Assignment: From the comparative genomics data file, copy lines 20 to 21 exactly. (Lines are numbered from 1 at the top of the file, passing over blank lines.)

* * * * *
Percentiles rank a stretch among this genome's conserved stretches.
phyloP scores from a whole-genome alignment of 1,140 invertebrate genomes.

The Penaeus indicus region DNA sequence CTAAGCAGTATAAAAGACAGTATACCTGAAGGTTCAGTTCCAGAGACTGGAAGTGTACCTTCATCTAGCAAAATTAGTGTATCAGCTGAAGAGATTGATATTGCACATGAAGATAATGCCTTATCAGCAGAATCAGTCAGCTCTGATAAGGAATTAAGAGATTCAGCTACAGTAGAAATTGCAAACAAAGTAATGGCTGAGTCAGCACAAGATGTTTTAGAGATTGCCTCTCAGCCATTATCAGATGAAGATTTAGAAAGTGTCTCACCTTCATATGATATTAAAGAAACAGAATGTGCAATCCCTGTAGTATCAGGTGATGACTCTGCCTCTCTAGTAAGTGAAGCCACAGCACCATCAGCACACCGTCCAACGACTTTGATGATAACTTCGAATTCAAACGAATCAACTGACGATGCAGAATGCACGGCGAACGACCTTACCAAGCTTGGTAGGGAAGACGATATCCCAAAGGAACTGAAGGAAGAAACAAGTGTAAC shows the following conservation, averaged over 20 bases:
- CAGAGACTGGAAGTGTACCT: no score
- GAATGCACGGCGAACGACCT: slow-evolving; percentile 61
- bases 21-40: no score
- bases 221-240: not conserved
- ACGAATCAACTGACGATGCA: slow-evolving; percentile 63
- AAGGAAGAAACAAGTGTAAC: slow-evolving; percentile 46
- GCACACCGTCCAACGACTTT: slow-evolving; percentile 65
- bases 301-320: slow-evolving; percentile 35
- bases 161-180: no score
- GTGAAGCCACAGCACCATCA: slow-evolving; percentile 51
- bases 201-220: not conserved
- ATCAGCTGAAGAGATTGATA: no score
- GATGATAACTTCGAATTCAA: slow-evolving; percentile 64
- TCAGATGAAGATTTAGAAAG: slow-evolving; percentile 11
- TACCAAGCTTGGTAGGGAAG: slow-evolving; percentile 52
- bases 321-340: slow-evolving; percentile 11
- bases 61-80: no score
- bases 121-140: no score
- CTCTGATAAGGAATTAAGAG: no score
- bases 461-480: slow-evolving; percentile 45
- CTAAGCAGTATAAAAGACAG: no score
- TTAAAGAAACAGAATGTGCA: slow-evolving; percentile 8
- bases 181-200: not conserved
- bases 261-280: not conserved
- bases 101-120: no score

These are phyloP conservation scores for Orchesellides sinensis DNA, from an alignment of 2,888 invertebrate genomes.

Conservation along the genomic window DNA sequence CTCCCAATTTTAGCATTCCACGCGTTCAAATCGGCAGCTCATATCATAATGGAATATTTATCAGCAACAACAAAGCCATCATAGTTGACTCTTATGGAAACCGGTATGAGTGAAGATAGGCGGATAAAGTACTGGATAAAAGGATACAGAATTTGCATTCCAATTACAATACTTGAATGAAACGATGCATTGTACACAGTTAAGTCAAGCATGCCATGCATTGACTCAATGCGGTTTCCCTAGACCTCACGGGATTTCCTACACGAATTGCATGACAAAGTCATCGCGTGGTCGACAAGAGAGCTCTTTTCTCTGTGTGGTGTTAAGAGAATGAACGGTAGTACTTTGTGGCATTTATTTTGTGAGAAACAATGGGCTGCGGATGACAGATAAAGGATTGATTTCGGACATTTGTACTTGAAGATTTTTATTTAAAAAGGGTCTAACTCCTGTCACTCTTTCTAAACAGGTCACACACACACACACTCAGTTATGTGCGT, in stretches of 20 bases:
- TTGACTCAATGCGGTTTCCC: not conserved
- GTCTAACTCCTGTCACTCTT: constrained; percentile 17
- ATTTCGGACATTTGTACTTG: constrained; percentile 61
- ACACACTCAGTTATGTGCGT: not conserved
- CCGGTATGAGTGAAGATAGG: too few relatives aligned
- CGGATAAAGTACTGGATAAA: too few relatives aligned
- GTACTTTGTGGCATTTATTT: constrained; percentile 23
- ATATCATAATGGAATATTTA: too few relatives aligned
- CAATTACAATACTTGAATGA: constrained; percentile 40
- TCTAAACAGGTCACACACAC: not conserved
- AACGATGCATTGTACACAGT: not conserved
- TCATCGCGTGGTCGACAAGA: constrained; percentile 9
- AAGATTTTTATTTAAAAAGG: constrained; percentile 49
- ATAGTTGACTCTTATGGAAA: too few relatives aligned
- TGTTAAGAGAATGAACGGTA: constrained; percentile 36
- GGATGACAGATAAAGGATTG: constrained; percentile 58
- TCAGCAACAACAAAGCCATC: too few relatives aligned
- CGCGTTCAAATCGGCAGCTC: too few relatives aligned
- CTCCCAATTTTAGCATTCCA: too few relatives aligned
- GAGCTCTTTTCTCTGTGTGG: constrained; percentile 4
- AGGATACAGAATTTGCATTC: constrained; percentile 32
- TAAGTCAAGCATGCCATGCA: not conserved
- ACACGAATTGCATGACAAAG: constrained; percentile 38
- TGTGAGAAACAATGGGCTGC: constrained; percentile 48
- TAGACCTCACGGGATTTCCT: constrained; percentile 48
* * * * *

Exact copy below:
- bases 61-80: no score
- bases 121-140: no score